Love to Learn engages in strategic campaigning on issues affecting refugee families in Wandsworth.
The Benefits Cap
Our primary campaigning area this year has been the benefit cap, which was introduced in the borough from 12th August 2013. So far, we have organised advice sessions for clients and other parents at High View and Burntwood schools.
We have also lobbied local representatives, producing a briefing on the anticipated impact of the cap, which was given to all 60 borough councillors and MPs. In December, we held a meeting with Paul Ellis, Head of Housing at Wandsworth Borough Council (WBC), and with officers from the Housing and Benefits departments at WBC. Partner organisations (Elays, ASWAC, Klevis Kola Foundation, Wandsworth Citizens Advice Bureau, South West London Law Centres) joined us in raising our concerns about the cap and discussed council strategies for dealing with anticipated evictions and increased homelessness applications. Wandsworth Council reps were urged to consider measures to support single parents and constituents with significant barriers to gaining employment, such as refugees with language barriers. Community representatives affected by the cap spoke about their experiences, while the shortfall of temporary accommodation in the borough and the shortage of ESOL courses were also raised by the organisations present.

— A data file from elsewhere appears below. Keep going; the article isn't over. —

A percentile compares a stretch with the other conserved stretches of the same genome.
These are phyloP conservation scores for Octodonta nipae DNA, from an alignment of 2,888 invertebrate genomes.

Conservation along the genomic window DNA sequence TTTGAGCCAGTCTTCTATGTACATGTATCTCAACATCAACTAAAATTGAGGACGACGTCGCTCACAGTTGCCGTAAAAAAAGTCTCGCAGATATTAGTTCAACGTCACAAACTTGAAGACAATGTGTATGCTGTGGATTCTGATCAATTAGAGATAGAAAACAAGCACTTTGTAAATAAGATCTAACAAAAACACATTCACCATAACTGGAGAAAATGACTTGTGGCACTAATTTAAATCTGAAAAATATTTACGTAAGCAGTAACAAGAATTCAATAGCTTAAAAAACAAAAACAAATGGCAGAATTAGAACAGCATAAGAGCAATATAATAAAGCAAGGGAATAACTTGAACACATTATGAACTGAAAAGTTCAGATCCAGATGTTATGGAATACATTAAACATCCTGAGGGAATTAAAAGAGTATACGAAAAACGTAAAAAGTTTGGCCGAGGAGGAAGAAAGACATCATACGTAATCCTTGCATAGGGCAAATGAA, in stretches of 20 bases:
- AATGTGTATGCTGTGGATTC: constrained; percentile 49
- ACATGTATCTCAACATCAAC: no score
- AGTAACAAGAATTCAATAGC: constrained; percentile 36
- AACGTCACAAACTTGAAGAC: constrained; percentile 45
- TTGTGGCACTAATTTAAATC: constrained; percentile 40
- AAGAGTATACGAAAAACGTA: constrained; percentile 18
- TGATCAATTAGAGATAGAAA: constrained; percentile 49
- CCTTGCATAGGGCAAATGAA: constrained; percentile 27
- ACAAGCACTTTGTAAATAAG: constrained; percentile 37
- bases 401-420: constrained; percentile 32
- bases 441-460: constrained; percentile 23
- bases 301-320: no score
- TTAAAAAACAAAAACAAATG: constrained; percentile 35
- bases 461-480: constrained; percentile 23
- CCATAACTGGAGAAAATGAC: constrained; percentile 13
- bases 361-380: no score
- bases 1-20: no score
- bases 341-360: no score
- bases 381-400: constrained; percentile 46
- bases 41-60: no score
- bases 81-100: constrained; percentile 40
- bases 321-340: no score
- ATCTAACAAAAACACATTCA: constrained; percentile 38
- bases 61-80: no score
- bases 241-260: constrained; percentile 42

We used the research report written by Haringey Council to inform our discussion – it has useful statistics for campaign work.
The meeting was fruitful and Love to Learn hopes that it will mark the beginning of greater partnership on strategic campaigning on these issues in the borough.
Love to Learn is working with Wandsworth Citizens as part of an ongoing campaign to introduce an iGCSE in the Somali language. We are also currently producing a practical briefing paper for teachers on the experiences and struggles of unaccompanied child asylum seekers from Afghanistan, which is expected to be available in the New Year.
In March 2014, we produced ‘Disputed Lives’ a briefing paper for schools and other educators on working with unaccompanied young Afghan refugees. Designed to raise awareness of the difficult and complex experiences of this student group, we hope that it will increase the understanding needed to support them and avoid breakdowns in communication.